A big flap over bird-watching

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A big flap over bird-watching

On the worldwide highway of birds, Korea is crossed by what scientists call the East Asian-Australian Flyway. Every winter, more than 100 species of birds migrate from Siberia and northern Manchuria to Korea. More than 100 more species fly over Korea on their way further south. Here you'll find buntings, thrushes, baikal teal ducks, red crown cranes and sinarious vultures in incredible concentrations.

There's a romance to bird-watching that draws people to rural outposts in search of an elusive flier. Sometimes, though, simply a walk around a city block is enough to make a great find.

Nial Moores, an environmentalist living in Korea, says, "I first got interested [in bird-watching] when I was 4, beginning with Hesketh Park in my hometown in England." But he adds that he wasn't really serious about it until he turned 7.

What attracted him to bird-watching so many decades ago? "It was something so bright, so colorful and so alive," Mr. Moores says. "It was an amazingly different thing. As I've grown older, looking at birds has become a way of looking at our own environment, and our relationship with that environment."

All you need to become a birder is a good pair of binoculars and a birding book, such as "A Field Guide to the Birds of Korea," by Lee Woo-shin, Koo Tae-hoe and Park Jin-young, published by the LG Evergreen Foundation, or the more comprehensive "A Field Guide to the Birds of South East Asia," written by Craig Robson, printed by New Holland Publishers. Many of the birds in Mr. Robson's guide to Southeast Asia can also be found in Korea.

Kim Hyun-tae, a bird-watcher here, has guided tourists from Japan, North America and Europe. "It's pretty easy for Japanese tourists to visit Korea, but the birds are similar," he says. "But the birds here are exotic to tourists from the West."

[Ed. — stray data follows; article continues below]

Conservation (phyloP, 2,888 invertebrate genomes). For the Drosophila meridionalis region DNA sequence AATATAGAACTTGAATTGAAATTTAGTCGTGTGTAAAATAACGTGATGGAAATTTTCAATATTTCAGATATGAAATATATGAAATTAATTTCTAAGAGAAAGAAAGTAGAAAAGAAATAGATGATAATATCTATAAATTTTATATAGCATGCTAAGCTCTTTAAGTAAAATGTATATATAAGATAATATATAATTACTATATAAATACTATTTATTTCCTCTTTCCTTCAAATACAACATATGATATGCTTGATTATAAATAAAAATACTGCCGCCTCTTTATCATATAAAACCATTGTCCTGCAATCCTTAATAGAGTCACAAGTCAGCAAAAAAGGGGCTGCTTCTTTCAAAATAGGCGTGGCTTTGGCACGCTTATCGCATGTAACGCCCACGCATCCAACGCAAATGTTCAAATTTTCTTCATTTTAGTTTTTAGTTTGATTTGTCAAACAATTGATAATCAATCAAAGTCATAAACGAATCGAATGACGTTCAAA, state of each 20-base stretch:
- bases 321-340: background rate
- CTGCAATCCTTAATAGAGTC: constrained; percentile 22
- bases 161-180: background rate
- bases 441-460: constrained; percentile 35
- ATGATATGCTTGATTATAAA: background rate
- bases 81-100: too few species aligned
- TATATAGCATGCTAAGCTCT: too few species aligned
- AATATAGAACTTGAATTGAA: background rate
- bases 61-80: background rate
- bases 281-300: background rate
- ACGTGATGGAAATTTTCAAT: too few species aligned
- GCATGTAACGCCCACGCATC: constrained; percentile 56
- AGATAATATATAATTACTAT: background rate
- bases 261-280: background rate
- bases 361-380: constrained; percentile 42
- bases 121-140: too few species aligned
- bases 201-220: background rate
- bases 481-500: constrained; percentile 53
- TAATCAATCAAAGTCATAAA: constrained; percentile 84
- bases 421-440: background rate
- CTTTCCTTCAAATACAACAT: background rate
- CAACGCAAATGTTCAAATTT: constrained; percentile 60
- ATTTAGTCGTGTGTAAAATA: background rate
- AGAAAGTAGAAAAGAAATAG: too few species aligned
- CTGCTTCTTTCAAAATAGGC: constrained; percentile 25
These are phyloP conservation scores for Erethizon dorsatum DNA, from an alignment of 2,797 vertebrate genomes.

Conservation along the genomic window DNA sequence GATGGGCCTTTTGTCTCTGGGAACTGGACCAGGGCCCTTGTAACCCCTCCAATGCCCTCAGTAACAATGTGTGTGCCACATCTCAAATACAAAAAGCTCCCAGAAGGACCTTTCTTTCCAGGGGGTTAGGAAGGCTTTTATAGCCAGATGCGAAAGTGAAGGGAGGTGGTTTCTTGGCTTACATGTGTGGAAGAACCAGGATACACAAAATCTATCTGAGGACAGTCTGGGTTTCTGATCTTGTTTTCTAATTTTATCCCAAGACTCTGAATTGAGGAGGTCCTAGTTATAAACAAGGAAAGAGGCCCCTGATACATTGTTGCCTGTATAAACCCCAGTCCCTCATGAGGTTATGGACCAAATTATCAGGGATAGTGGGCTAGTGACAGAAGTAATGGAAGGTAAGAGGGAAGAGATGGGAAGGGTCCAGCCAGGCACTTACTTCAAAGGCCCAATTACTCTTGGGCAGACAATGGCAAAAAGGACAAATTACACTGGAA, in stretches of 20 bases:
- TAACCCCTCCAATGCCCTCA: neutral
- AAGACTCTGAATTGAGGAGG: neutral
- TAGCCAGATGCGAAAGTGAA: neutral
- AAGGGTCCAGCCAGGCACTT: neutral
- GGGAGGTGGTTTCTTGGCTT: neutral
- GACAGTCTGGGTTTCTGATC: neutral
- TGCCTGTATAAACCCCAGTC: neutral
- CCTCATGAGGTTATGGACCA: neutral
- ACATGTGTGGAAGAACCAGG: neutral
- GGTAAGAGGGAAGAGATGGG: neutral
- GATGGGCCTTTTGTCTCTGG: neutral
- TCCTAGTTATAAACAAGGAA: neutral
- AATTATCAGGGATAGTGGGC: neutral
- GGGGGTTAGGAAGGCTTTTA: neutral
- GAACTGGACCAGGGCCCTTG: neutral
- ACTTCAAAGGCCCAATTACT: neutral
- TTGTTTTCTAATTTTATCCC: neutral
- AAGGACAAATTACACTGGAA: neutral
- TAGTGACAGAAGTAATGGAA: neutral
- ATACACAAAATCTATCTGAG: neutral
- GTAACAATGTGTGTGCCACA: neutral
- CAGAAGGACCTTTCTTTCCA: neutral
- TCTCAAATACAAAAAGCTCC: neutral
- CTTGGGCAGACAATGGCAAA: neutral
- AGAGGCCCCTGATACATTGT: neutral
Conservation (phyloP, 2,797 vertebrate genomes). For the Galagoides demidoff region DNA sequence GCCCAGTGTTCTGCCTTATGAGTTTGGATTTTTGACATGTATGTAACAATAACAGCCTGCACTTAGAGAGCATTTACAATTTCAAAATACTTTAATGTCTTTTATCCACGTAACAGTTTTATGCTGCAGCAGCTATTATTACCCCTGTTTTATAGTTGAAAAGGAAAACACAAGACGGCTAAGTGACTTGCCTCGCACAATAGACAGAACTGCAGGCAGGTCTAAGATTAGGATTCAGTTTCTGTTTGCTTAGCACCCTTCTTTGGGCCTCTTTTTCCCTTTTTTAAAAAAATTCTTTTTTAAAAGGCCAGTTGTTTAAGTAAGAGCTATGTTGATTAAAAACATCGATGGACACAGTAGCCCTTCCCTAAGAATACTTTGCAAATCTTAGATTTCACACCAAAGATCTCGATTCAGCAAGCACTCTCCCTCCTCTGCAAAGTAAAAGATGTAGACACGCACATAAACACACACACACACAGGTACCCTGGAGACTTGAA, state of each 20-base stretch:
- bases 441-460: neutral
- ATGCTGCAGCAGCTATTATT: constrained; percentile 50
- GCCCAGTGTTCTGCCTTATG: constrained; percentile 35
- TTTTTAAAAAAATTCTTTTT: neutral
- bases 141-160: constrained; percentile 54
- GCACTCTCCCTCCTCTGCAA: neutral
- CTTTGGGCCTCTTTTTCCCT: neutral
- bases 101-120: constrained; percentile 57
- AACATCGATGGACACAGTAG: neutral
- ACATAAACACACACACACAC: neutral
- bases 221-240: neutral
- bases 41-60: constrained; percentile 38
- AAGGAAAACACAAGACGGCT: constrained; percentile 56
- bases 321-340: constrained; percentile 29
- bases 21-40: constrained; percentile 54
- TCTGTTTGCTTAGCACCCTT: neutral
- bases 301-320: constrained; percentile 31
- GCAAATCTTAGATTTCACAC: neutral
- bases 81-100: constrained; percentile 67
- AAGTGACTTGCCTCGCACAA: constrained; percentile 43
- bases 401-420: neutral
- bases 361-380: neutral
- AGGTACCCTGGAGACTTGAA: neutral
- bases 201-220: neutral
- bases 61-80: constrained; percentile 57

Guided tours are offered by the Korean Bird Protection Association (02-797-4765), the Korean Bird Association (02-992-6165) and Birding Korea (011-9303-1963).

Korea's dry areas and wetlands attract different types of birds. Wetlands are again divided into types -- floodplains and estuaries. Here are several places in Korea for bird-watching.

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The DMZ -- Ignoring a no-fly zone

Habitat: Floodplain

Winters in the Demilitarized Zone are particularly good for spotting the the sinarious vulture and two species of cranes -- the red crowned and white naped cranes.

In addition to the DMZ, the neighboring areas are good for bird-watching.

Jeorwon basin, which is similar to a floodplain area, is the best place nearby to see birds. Its shallow streams and reservoir, and the area's few houses and roads, make this an attractive area for birds that frequent floodplains.

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Saemangeum: Time is running out

Habitat: Floodplain

The tidal flats here extend 25 kilometers (15 miles), making them among the world's widest. Bird-watching along tidal flats can be frustrating because of the vast stretches of land. Timing and choosing locations are important, since certain areas attract the most birds, and only during high tide.

This area is being drastically altered by the government's construction of a sea wall. The area will be lost to bird-watchers in 2006 when the 33-kilometer (20-mile) seawall is erected. "The long-term implications for species such as the spoon-billed sandpiper and the great knot are extremely worrying," notes Wilton Farrelly on his bird-watching in Korea Web site. Environmentalists have tried to intervene, but haven't succeeded.

Visit Saemangeum before time runs out. While it supports a large bird population year-round, the busiest times are mid-April to mid-May, and mid-September to mid-October.

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Seosan: If it's winter, there must be ducks

Habitat: Artificial Wetland

Until 20 years ago, Cheongsuman had extensive tidal flooding, allowing it to support a host of shore birds. But the government dammed the river heads, creating two reservoirs and rice fields that serve as an artificial wetland.

The fields here are mostly owned by Hyundai, which has left the area relatively undisturbed. Compared with other rice fields, there are few buildings or roads. Rare storks and blackfaced spoonbills like the area.